Andrea then goes to the fruit Market in Nsukka. Her love for children won't let her get her hands off the Vendor's baby.



The female students of Queens Secondary School- an only girls secondary school in Nsukka, can't get enough of Andrea's company.




This is me (Ijeoma) and Andrea trying to make dinner. She is exhausted after a long day's tour.






She insists on helping out in the kitchen.




I made sure we took a cute picture together after dinner had been served.










The story of Everyday a Girl, tagged #EDAG, is a glance into the lives of ordinary women through a series of poignant photo stories. These series of images will visually express the roles, challenges, activities and duties that females in diverse communities face in their daily lives.

SAFIGI Outreach Foundation Ltd, a volunteer-run NGO registered in Zambia, implemented EDAG in order to place a strong emphasis on positively redefining the role of females in our society. This campaign highlights that gender equality and equity, woman empowerment, and safety for the girls is key to the world’s socio-economic development.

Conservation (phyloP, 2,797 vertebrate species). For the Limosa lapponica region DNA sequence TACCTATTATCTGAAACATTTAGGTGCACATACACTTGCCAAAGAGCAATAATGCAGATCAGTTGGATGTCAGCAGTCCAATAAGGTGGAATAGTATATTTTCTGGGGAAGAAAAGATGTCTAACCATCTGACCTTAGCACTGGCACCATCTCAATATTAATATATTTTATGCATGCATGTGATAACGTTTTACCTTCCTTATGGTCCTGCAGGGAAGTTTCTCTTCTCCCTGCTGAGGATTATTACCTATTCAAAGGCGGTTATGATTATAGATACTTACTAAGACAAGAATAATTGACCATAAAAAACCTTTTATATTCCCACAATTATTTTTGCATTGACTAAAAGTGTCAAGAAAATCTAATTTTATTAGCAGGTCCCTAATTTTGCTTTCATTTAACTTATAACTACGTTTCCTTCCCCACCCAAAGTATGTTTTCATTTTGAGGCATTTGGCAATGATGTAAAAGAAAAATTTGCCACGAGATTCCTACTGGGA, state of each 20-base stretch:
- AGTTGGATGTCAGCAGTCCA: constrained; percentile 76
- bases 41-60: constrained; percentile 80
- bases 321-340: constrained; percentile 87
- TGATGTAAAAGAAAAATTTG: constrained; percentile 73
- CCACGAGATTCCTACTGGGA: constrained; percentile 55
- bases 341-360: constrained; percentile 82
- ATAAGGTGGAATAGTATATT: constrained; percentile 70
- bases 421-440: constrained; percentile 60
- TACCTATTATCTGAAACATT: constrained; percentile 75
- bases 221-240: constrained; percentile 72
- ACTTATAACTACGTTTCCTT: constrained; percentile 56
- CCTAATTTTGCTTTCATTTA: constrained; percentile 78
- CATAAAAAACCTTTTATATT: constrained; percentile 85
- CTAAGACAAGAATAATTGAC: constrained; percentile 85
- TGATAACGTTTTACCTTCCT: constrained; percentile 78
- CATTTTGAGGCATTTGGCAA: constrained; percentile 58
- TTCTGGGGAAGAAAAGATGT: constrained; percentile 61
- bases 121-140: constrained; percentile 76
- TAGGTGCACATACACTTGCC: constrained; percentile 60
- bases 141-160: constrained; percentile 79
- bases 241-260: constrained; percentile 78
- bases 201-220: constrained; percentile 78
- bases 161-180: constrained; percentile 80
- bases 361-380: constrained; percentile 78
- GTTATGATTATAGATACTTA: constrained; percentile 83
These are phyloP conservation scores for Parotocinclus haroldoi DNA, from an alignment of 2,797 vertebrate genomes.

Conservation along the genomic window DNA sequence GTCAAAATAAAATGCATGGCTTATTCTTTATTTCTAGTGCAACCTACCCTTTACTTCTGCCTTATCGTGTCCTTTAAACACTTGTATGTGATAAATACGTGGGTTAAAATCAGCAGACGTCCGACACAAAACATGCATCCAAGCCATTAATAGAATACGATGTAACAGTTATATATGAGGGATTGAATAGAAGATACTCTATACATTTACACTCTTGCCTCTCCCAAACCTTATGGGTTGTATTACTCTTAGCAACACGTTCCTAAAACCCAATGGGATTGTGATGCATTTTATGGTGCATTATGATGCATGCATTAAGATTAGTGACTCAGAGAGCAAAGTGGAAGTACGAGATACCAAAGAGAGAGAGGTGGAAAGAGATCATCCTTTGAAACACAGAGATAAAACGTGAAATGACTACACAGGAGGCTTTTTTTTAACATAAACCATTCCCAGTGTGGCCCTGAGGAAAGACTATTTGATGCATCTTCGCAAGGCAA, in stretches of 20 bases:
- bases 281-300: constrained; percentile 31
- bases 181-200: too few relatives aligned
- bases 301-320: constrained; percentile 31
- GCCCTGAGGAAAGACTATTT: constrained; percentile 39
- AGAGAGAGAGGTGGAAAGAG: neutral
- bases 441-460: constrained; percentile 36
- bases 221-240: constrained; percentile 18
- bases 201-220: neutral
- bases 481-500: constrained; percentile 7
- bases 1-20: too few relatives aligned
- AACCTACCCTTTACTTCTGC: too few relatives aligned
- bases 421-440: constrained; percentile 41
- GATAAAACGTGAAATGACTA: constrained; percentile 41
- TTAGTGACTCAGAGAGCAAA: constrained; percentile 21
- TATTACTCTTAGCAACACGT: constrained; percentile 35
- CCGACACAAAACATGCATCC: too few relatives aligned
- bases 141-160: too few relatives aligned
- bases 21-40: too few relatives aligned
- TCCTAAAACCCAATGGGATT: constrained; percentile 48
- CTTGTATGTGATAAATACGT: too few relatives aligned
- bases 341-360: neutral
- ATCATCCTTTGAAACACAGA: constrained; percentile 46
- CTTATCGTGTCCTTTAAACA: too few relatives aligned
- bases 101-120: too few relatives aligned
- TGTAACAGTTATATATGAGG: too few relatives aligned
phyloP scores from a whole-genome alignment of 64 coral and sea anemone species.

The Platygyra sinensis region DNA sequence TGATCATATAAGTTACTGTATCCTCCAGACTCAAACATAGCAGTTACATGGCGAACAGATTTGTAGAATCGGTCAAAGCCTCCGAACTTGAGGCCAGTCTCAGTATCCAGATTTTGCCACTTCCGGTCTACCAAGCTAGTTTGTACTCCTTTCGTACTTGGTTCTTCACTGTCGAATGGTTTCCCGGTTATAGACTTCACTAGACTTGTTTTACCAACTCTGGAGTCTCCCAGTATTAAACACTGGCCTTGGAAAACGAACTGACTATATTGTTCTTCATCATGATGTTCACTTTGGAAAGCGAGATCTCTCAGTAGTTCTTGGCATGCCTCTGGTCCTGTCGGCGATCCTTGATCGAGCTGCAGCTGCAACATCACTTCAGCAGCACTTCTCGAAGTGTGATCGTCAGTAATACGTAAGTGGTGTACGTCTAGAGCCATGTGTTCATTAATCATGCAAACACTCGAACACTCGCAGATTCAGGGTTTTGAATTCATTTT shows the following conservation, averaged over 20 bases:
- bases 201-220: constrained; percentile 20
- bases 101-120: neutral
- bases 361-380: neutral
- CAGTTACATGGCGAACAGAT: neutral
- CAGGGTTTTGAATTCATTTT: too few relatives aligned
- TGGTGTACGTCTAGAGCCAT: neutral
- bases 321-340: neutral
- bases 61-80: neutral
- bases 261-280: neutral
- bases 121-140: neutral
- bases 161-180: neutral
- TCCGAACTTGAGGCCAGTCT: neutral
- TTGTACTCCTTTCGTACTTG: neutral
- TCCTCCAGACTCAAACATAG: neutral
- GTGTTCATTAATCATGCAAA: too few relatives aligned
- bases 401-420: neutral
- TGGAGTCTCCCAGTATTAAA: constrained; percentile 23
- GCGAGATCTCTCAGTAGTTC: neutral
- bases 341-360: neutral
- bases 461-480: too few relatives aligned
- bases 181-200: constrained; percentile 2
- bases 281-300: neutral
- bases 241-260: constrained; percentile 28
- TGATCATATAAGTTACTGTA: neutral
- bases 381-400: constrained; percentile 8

Friday, 10 March 2017

Anjala from India: Everyday A Girl #EDAG

By Dishi Khandelwal




This is Anjala story for #EverydayAGirl, as shared by Dishi Khandelwal via UN Online Volunteers.

Anjala is 24 years old. She works as a house help in Mumbai, India in order to support her family.  


Due to a permanent eye impairment, finding employment was difficult for Anjala.


Her family includes her father, mother, and two sisters - who got married with her help and support. With the money she earns every month, she sends to her ailing parents in West Bengal, India. Since she didn’t receive education during her childhood, her means of earning is restricted to house work.



Anjala loves watering plants. She finds it to be a soothing activity.